The Dual-Hinged ‘Falcon Wing’ Doors Of The Tesla Model X: Feature Spotlight

Ever since the original prototype of the Tesla Model X electric SUV was first unveiled, one of the most notable design and engineering features has been the vertically-opening “falcon-wing” doors. After all, no one in their right might ought to have anticipated spotting futuristic, DeLorean-esque doors on an eco-conscious grocery-getter.

But if you were previously laboring under the delusion that the Tesla Model X‘s falcon-wing doors were a simple case of glitzy form over function, last night’s launch event ought to have put that misconception to bed; two minivans were driven onstage during last night’s presentation, and parked very closely on either side of the Tesla Model X so that observers might see just how much the doors help to ease vehicle ingress and egress.

See, the typical, rearward-sliding doors on the average minivan are quite useful for opening the vehicle door while obstacles flank on either side, but those doors protrude several inches out from the sides of the vehicle, often making slipping past a difficult ordeal. The Tesla Model X features double-hinged upward-swinging doors, so that the doors can still swing open without hitting any obstacles, but also clear a path of entry so that you can easily enter or exit the vehicle.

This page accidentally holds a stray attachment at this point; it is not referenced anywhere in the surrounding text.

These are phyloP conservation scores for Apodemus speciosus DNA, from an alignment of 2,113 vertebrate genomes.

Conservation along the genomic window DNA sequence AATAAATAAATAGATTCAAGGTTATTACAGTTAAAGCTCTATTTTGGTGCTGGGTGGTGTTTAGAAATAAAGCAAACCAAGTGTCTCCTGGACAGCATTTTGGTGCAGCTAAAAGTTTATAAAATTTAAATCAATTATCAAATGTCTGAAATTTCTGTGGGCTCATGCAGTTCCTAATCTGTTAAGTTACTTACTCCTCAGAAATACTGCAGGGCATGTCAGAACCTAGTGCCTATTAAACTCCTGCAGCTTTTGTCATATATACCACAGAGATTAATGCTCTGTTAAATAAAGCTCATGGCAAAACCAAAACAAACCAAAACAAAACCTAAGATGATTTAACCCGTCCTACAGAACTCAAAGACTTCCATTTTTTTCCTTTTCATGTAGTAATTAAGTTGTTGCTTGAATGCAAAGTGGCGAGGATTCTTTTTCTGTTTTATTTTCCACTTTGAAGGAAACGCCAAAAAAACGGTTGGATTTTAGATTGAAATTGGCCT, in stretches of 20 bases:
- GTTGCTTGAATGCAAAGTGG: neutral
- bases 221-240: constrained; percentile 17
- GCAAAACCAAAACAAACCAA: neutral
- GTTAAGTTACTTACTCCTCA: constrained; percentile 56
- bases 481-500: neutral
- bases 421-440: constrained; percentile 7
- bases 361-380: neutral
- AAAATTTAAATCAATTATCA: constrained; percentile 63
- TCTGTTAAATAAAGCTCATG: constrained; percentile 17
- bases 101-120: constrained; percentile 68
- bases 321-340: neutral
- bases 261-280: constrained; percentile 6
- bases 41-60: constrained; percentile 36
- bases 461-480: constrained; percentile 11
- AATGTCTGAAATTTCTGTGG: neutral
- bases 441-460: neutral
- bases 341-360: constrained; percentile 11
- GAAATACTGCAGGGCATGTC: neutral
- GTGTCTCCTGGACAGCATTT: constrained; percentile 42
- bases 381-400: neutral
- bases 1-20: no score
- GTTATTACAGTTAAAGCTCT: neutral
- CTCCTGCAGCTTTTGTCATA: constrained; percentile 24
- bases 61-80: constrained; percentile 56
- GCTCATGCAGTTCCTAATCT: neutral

Even more impressive, however, is that each of the two hinges on the Tesla Model X falcon-wing door is independently motorized, and ultrasonic sensors detect the door’s distance from possible hazards. To avoid introducing unsightly, disruptive plastic puck covers to the design, the Tesla Model X team actually developed a new sensor which can effectively conduct sonar through the sheet metal. Using that feedback, motors can control both the vertical rise of the Tesla Model X doors, and the outward sweep on the secondary hinge.

If you’re curious to see the falcon-wing doors in action, or to watch the Tesla Model X launch event in-full, take a look at our article from earlier today.

Aaron Birch is an automotive enthusiast and writer/filmmaker from Detroit, MI. As a rule, he only buys cars older than himself.

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